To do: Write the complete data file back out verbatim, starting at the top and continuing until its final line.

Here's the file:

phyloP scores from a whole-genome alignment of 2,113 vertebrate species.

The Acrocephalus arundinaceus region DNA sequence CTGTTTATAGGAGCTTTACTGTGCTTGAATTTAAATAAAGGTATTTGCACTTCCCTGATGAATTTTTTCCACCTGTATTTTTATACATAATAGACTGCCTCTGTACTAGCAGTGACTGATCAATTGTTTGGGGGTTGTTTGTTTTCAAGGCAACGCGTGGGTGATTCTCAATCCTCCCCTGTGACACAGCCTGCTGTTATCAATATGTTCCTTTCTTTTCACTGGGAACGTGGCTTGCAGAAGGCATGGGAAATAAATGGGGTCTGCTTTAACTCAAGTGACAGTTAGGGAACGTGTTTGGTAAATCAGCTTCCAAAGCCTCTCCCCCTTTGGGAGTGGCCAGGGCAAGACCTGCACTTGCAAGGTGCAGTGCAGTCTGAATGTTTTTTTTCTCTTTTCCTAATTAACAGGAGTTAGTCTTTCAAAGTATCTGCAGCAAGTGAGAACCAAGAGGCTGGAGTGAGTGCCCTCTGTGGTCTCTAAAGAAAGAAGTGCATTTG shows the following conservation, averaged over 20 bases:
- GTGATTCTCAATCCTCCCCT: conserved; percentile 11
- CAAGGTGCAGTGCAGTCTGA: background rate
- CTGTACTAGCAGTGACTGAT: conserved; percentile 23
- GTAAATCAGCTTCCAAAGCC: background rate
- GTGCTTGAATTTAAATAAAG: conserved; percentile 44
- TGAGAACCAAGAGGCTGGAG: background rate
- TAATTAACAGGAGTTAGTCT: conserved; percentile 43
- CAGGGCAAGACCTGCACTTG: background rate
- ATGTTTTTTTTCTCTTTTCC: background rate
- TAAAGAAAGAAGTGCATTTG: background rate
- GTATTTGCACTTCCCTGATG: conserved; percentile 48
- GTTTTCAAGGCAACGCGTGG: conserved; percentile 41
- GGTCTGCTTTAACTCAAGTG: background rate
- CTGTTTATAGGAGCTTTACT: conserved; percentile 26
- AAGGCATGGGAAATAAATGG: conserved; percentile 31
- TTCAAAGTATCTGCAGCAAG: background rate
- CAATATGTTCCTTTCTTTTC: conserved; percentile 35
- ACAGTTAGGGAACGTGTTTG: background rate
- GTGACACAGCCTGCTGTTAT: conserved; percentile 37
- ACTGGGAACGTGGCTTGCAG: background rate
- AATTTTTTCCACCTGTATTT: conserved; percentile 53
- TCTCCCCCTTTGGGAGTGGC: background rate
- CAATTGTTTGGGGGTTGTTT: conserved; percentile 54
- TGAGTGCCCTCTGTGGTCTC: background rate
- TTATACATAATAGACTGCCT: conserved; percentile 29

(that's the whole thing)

phyloP scores from a whole-genome alignment of 2,113 vertebrate species.

The Acrocephalus arundinaceus region DNA sequence CTGTTTATAGGAGCTTTACTGTGCTTGAATTTAAATAAAGGTATTTGCACTTCCCTGATGAATTTTTTCCACCTGTATTTTTATACATAATAGACTGCCTCTGTACTAGCAGTGACTGATCAATTGTTTGGGGGTTGTTTGTTTTCAAGGCAACGCGTGGGTGATTCTCAATCCTCCCCTGTGACACAGCCTGCTGTTATCAATATGTTCCTTTCTTTTCACTGGGAACGTGGCTTGCAGAAGGCATGGGAAATAAATGGGGTCTGCTTTAACTCAAGTGACAGTTAGGGAACGTGTTTGGTAAATCAGCTTCCAAAGCCTCTCCCCCTTTGGGAGTGGCCAGGGCAAGACCTGCACTTGCAAGGTGCAGTGCAGTCTGAATGTTTTTTTTCTCTTTTCCTAATTAACAGGAGTTAGTCTTTCAAAGTATCTGCAGCAAGTGAGAACCAAGAGGCTGGAGTGAGTGCCCTCTGTGGTCTCTAAAGAAAGAAGTGCATTTG shows the following conservation, averaged over 20 bases:
- GTGATTCTCAATCCTCCCCT: conserved; percentile 11
- CAAGGTGCAGTGCAGTCTGA: background rate
- CTGTACTAGCAGTGACTGAT: conserved; percentile 23
- GTAAATCAGCTTCCAAAGCC: background rate
- GTGCTTGAATTTAAATAAAG: conserved; percentile 44
- TGAGAACCAAGAGGCTGGAG: background rate
- TAATTAACAGGAGTTAGTCT: conserved; percentile 43
- CAGGGCAAGACCTGCACTTG: background rate
- ATGTTTTTTTTCTCTTTTCC: background rate
- TAAAGAAAGAAGTGCATTTG: background rate
- GTATTTGCACTTCCCTGATG: conserved; percentile 48
- GTTTTCAAGGCAACGCGTGG: conserved; percentile 41
- GGTCTGCTTTAACTCAAGTG: background rate
- CTGTTTATAGGAGCTTTACT: conserved; percentile 26
- AAGGCATGGGAAATAAATGG: conserved; percentile 31
- TTCAAAGTATCTGCAGCAAG: background rate
- CAATATGTTCCTTTCTTTTC: conserved; percentile 35
- ACAGTTAGGGAACGTGTTTG: background rate
- GTGACACAGCCTGCTGTTAT: conserved; percentile 37
- ACTGGGAACGTGGCTTGCAG: background rate
- AATTTTTTCCACCTGTATTT: conserved; percentile 53
- TCTCCCCCTTTGGGAGTGGC: background rate
- CAATTGTTTGGGGGTTGTTT: conserved; percentile 54
- TGAGTGCCCTCTGTGGTCTC: background rate
- TTATACATAATAGACTGCCT: conserved; percentile 29